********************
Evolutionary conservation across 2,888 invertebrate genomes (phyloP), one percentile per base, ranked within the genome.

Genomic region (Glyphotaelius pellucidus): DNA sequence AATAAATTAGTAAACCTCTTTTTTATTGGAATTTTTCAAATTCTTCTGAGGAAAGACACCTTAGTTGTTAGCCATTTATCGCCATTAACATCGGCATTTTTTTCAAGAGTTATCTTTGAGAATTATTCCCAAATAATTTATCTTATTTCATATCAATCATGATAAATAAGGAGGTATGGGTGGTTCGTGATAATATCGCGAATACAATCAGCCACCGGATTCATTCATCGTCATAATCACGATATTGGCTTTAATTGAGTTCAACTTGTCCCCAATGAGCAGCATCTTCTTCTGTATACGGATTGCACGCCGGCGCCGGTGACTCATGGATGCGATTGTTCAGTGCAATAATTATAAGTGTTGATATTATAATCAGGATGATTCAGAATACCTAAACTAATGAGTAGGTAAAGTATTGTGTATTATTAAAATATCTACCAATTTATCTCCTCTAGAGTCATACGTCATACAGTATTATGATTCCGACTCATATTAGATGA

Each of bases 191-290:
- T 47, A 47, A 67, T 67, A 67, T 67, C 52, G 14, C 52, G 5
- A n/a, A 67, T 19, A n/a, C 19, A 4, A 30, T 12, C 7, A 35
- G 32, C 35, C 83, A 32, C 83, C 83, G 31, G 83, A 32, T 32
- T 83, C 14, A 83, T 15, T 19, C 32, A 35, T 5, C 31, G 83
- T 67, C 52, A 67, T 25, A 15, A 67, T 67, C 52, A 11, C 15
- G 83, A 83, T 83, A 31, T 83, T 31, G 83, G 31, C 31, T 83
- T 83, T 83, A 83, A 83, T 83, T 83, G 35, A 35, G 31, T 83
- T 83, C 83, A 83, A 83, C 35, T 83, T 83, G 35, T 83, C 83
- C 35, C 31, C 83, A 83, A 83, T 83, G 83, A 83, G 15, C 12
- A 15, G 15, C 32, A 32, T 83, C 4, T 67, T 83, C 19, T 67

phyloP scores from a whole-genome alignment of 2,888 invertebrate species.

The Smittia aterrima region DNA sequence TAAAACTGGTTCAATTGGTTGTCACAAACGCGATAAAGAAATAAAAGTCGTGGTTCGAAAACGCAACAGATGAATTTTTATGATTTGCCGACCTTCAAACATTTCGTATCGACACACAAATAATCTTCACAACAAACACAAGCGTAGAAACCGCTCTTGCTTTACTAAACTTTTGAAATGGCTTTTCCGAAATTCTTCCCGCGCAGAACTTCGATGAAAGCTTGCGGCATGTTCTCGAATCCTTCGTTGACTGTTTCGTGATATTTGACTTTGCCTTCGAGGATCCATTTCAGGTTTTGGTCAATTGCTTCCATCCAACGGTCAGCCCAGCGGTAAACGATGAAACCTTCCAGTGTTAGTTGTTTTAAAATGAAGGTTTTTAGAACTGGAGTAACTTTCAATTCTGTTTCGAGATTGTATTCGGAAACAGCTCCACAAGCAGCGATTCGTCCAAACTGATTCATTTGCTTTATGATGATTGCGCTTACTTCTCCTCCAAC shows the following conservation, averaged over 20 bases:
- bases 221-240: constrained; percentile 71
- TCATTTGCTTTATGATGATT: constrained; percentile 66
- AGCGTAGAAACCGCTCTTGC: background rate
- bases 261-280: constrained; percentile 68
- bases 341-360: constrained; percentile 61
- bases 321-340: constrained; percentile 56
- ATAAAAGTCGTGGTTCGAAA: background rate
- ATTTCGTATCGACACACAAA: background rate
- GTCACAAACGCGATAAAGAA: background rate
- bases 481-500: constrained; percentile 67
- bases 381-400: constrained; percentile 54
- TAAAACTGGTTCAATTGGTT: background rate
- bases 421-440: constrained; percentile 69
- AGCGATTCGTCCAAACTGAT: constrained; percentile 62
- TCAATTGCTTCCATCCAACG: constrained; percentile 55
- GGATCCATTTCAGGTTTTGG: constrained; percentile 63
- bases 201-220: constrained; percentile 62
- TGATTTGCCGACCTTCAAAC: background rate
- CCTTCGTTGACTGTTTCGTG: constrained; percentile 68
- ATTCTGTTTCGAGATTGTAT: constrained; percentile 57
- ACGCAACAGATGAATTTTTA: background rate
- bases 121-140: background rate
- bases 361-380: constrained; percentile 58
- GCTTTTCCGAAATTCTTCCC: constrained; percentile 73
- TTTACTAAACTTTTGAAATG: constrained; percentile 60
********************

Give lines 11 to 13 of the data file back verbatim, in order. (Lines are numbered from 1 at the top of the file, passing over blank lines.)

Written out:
- T 83, C 83, A 83, A 83, C 35, T 83, T 83, G 35, T 83, C 83
- C 35, C 31, C 83, A 83, A 83, T 83, G 83, A 83, G 15, C 12
- A 15, G 15, C 32, A 32, T 83, C 4, T 67, T 83, C 19, T 67